Authors: Mona Simpson

  • Last updated on December 10, 2021

American novelist

Author Works

Long Fiction:

Anywhere but Here, 1986

The Lost Father, 1991

A Regular Guy, 1996

Off Keck Road, 2000

Short Fiction:

“What My Mother Knew,” 1982

“Approximations,” 1983

“The Day He Left,” 1983

“Lawns,” 1984

“You Leave Them,” 1985

“Victory Mills,” 1989

“I Am Here to Tell You It Can Be Done,” 1990

Biography

Although she has published several short stories, Mona Elizabeth Simpson is best known for her critically acclaimed novels. Her books are lengthy, lyrical explorations of the search for identity in America at the end of the twentieth century. Simpson’s narrators are lonely people, most often women, who as children were continuously betrayed by adults, physically and emotionally abused, and left to assemble an identity out of the fragments of their lives. Wounded and deprived of the rituals and processes of a daily family life, they survive by taking sometimes courageous, often desperate control of events: they steal, develop eating disorders, and put themselves at risk in dangerous situations and unfulfilling relationships.{$I[AN]9810001625}{$I[A]Simpson, Mona}{$I[geo]WOMEN;Simpson, Mona}{$I[geo]UNITED STATES;Simpson, Mona}{$I[tim]1957;Simpson, Mona}

Simpson, born to Syrian immigrants from Homs, grew up in Green Bay, Wisconsin, a landscape that figures prominently in her fiction. She received her B.A. from the University of California, Berkeley, in 1979 and an M.F.A. from Columbia University in 1983. Her fiction has been supported by several literary grants and awards, including the Whiting Writer’s Award, a National Endowment for the Arts grant, and a Guggenheim Fellowship, and by foundations such as the Corporation of Yaddo and the MacDowell Colony. Simpson was an editor at The Paris Review during the 1980’s. Beginning in 1988 she was a Bard Center Fellow and a teacher at Bard College. She has also spent time in New York and Los Angeles.

Simpson’s first two novels, Anywhere but Here and The Lost Father, share the same narrator, although they have different names. Anywhere but Here chronicles the journey west of Ann August and her mother, Adele August Diamond. Although the voices of Ann’s grandmother Lillian, her aunt Carol, and her mother are interspersed between Ann’s chapters, the daughter’s narrative makes up the bulk of the novel, and she is the central consciousness. In The Lost Father Mayan Atassi, a medical student at Columbia University, embarks on a search for her father who left home when she was a child. The shared histories of Ann August and Mayan Atassi, and their similar voices, let the reader know that she is the same person, each novel detailing a different part of her life and her family history.

Adele August Diamond is a selfish, narcissistic person who convinces her daughter Ann that she has the potential to be a child star. She uproots Ann from home and family in Wisconsin and heads for Hollywood in a Lincoln that she essentially steals from her second husband. Adele becomes increasingly deluded, believing that she and Ann belong to the wealthy Beverly Hills neighborhood in which they settle, while she passes bad checks, pretends to be in the market for houses she cannot afford, and prepares for marriage to lovers who have no intention of marrying her. As Ann negotiates her complex relationship with Adele, the reader sees the frightening dependence of the mother/daughter bond, with its moments of beauty and terror.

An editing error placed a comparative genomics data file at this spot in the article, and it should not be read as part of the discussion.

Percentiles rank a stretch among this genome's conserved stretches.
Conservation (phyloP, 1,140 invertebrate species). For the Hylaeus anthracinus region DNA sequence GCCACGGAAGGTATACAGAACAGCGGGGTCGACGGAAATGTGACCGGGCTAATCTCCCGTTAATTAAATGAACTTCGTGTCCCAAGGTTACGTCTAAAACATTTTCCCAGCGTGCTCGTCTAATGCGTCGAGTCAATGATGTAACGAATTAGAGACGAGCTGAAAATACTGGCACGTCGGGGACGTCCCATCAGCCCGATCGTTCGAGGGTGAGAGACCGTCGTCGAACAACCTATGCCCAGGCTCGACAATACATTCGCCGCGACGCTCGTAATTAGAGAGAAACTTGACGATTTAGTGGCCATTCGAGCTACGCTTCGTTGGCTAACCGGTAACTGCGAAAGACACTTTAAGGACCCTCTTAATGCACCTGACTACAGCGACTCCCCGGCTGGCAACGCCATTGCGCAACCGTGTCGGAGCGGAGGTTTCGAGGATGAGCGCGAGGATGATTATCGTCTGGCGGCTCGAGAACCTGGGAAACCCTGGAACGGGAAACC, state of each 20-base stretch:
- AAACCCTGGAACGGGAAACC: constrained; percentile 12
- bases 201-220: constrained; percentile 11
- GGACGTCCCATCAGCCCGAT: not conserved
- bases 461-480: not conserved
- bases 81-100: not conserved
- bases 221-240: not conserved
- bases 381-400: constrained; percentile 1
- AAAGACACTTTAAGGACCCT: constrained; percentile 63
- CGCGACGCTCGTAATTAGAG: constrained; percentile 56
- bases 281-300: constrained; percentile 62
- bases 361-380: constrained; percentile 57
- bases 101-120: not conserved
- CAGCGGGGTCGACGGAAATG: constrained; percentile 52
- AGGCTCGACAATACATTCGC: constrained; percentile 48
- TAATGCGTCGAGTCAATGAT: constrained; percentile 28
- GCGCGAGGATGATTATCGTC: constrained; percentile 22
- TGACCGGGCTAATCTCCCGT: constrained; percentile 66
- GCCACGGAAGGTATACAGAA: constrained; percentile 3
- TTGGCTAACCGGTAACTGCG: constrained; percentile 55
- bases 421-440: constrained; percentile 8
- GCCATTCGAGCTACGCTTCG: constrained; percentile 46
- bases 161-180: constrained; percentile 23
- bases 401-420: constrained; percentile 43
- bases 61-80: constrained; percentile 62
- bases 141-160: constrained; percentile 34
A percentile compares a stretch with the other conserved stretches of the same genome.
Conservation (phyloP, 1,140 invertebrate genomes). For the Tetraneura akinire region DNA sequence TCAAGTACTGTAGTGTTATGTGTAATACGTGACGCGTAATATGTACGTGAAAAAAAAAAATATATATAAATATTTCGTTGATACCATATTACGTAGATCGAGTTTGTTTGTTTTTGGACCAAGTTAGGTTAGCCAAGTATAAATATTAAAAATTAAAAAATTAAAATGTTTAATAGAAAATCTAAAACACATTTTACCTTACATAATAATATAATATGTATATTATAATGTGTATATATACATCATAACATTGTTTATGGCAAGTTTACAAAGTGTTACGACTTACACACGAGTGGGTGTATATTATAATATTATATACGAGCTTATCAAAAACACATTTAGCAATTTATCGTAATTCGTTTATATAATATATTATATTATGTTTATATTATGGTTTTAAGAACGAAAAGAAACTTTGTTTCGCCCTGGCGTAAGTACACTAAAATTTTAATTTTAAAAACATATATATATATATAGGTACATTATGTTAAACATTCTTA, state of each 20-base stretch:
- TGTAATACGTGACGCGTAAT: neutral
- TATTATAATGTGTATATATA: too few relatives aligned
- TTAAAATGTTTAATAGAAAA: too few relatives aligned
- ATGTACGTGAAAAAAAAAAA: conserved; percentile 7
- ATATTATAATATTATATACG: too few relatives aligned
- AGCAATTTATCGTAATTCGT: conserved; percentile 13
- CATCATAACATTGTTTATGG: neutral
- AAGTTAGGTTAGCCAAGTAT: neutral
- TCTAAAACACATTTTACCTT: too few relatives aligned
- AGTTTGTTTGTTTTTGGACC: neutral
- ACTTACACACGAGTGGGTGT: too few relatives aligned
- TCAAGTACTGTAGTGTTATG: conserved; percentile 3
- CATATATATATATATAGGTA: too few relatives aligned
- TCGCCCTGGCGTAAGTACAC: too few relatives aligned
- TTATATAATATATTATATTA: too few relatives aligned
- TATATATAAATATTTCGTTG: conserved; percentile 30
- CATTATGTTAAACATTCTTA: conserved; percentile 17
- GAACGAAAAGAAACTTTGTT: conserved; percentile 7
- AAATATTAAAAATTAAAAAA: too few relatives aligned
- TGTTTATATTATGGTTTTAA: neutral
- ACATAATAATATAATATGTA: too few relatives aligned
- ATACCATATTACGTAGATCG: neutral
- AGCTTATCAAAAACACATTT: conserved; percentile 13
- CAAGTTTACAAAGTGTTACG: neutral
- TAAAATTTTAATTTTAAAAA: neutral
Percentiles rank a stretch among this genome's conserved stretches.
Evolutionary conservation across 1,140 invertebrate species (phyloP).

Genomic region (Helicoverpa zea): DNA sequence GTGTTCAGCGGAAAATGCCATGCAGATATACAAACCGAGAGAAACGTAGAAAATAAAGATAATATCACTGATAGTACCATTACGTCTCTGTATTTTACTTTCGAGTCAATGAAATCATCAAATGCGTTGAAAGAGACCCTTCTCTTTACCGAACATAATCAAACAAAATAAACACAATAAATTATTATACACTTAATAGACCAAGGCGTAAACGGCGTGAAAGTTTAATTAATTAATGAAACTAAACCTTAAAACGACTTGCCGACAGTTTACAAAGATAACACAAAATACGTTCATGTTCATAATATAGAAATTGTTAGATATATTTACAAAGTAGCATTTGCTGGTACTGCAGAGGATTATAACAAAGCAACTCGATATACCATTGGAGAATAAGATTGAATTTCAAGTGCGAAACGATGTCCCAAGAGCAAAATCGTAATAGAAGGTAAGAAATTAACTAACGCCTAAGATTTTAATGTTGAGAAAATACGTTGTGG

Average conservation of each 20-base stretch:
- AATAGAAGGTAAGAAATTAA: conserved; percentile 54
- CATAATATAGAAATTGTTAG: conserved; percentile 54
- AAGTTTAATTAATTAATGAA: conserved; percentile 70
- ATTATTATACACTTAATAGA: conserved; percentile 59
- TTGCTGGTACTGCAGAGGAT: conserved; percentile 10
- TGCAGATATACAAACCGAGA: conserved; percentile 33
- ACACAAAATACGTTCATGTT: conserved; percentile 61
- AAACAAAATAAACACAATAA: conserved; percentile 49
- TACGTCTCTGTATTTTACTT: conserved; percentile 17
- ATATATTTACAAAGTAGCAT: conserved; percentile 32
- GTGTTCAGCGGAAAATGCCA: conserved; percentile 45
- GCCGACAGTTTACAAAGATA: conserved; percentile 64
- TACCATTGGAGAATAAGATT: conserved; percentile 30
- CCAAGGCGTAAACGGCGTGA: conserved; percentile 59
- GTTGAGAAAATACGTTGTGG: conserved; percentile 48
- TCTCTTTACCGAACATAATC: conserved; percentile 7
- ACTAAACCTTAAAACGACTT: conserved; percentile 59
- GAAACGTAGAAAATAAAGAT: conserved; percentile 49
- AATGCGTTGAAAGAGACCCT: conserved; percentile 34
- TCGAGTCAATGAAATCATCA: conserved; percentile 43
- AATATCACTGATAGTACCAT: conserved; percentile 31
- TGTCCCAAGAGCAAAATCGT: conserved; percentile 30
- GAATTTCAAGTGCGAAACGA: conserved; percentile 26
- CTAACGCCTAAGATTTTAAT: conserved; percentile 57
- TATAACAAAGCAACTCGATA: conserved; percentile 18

Ann learns to wield what power she has, often playing the maternal role. Eventually, she lands a role on a television situation comedy, a part she wins by mimicking her mother. Ironically, the work allows her to make enough money to attend college on the East Coast and finally leave her mother. Although she never returns, her life with her mother has deeply affected the way she perceives the world.

In The Lost Father Mayan Atassi’s knowledge that she was unwanted by her father haunts her, preventing her from establishing enduring relationships with men, constructing a career, and creating an adult life. Convinced that she will remain emotionally crippled until she finds her father, she hires a detective, but eventually she takes up the search herself. As Mayan retraces her father’s steps and imagines his life, she reconstructs her own past, finding again and again the painful places inside where her father’s abandonment affects her. Both Ann August and Mayan Atassi’s journeys are inward voyages juxtaposed against their road trips in search of an ideal that ultimately does not exist. Once Mayan’s goal is reached and she finds her father, she realizes that it changes little. Finding him does not heal the wound of his absence. As she ultimately concludes, “I used to think, before I found him, that the sun or the moon had to be my father. And now I’m kind of back to that. I still haven’t found what I’m looking for. But I am more like anybody else.”